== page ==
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A Call For Suicide Prevention

U.S. Surgeon General David Satcher is issuing a national call to action on what he describes as a growing epidemic: suicide. CBS News Correspondent Peter Maer reports.

Declaring it a "serious public health problem," Satcher announced an effort to educate school counselors, parents and even hairdressers on how to spot signs of trouble.

Suicide is the eighth leading cause of death in the United States, claiming about 30,000 lives in 1997, compared with fewer than 19,000 homicides.

"Almost 2,000 people attempt suicide every day, and so it is a widespread problem in all populations, in all age groups," Satcher told CBS News.

Joining Satcher in his announcement was Tipper Gore, wife of Vice President Al Gore and an advocate for mental health issues.

"This is a national tragedy and a public health problem demanding national leadership," said Mrs. Gore.

The new program hopes to help people like Doris Smith who was shunned after her son killed himself.

"I was confronted with the stigma and the shame," she says. "I was told blacks do not commit suicide."

Smith, president of the Suicide Prevention Advocacy Network, calls for more awareness, prevention efforts and understanding of survivors of people who commit suicide.

Beyond actual suicides, there are many more failed attempts: About a half-million Americans are treated in an emergency room each year after trying to kill themselves.

White men age 65 and older are the most likely to commit suicide, accounting for 20 percent of the cases. And the suicide rate has doubled since 1980 among children ages 10 to 14.

This is the first time a surgeon general has taken up suicide -- or even mental health -- as an issue. A full and comprehensive report on all facets of mental health is expected by the end of the year, and a comprehensive national suicide strategy is expected in early 2000.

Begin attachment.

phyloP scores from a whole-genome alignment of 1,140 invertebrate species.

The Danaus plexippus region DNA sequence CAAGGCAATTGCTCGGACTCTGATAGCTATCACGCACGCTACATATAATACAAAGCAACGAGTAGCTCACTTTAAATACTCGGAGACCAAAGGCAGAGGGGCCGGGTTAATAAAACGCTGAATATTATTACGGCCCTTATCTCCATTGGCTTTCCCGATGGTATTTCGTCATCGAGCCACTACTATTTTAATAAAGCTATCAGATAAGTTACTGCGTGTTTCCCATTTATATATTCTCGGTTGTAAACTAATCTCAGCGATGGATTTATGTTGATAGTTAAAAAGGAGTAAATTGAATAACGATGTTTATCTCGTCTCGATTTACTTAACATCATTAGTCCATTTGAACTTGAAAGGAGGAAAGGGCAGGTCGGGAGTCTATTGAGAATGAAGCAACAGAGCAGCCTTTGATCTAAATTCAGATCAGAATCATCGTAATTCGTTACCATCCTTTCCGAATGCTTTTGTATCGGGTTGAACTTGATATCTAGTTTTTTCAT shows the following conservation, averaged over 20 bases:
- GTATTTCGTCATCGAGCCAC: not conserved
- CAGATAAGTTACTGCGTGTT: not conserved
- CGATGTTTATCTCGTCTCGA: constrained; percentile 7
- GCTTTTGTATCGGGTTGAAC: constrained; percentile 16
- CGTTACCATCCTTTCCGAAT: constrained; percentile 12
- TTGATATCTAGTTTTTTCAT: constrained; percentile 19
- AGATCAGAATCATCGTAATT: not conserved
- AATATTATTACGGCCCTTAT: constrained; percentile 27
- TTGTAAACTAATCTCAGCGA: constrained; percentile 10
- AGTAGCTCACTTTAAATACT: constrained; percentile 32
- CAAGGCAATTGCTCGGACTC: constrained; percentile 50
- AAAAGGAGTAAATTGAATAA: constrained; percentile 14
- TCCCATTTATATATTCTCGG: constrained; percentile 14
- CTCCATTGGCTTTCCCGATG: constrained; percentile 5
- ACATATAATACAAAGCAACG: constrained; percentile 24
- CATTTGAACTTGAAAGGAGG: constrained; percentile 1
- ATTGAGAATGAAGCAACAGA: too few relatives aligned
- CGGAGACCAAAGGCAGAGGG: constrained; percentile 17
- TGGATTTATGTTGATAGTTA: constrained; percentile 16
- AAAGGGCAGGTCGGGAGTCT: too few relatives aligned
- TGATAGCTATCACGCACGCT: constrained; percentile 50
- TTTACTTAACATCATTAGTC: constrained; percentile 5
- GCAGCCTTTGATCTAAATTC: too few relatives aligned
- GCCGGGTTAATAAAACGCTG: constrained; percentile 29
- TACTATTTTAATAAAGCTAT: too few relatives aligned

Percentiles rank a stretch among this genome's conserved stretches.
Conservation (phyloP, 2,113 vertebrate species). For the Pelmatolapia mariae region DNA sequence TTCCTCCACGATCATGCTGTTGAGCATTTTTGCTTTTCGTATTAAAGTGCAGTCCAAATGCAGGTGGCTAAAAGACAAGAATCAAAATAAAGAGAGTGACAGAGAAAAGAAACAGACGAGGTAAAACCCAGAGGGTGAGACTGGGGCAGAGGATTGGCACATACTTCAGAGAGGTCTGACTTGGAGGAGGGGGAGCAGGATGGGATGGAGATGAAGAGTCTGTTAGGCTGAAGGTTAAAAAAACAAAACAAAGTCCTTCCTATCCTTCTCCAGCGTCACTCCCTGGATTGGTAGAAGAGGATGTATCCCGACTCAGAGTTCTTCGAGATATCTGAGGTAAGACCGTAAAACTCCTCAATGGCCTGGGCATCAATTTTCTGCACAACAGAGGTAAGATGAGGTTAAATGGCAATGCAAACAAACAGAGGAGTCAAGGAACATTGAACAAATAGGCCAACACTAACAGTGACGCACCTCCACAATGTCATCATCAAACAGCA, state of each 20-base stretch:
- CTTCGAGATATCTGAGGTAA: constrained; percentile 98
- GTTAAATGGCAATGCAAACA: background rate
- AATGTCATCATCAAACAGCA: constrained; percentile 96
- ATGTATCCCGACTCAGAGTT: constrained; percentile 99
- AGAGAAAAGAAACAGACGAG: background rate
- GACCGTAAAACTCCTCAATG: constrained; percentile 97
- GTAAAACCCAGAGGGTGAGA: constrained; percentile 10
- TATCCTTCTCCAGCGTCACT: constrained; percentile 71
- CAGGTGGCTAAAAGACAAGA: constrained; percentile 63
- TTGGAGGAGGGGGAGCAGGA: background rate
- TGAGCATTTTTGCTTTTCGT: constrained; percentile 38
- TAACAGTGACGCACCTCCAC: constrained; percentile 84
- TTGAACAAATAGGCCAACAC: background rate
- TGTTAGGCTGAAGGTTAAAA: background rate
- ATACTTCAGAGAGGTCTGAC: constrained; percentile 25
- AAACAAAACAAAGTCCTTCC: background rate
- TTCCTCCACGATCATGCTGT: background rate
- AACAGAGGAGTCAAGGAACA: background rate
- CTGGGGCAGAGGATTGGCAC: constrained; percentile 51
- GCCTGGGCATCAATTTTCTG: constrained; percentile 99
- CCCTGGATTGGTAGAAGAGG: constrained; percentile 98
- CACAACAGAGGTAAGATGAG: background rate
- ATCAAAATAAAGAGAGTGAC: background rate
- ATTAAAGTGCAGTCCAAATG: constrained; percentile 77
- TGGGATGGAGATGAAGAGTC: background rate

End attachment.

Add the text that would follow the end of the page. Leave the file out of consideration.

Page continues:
Wednesday's report grew out of a conference on suicide prevention in Reno, Nev., last October. Experts compiled 81 recommendations, some of which needed further refinement.

But there were 15 ideas that were broadly accepted, so Satcher opted to begin work on those now.

"Our feeling was, this is too important to wait for the full-blown, comprehensive strategy," said Damon Thompson, Satcher's spokesman. "It's simple, it's understandable, and there's near universal agreement that these 15 steps can prevent suicide."

Many of the 15 recommendations involve educating the public to recognize when someone seems at risk of suicide and how to get that person help. That includes doctors and nurses, but also clergy and others who interact with people and hear about their problems.

"We want coaches, we want school teachers, we want hairdressers, we want people who interact with the community," Thompson said. "It's going to take outreach, it's going to take training. It's going to take communitie to realize it's got to be a priority."

Satcher also announced a new outreach campaign to many of these groups to raise awareness of the issue, develop strategies to identify people at risk and improve quality of treatment.

More specifically, the Clinton administration planned to help distribute a PBS video called "Depression: On the Edge" to school counselors to help them detect teen depression. Mrs. Gore and Satcher are also working with the Ad Council and MTV to develop a campaign reducing the stigma of mental illness. That isn't expected until late this year or early next.

And the Department of Health and Human Services plans to work with organizations like Meals on Wheels to identify people who may be at risk.

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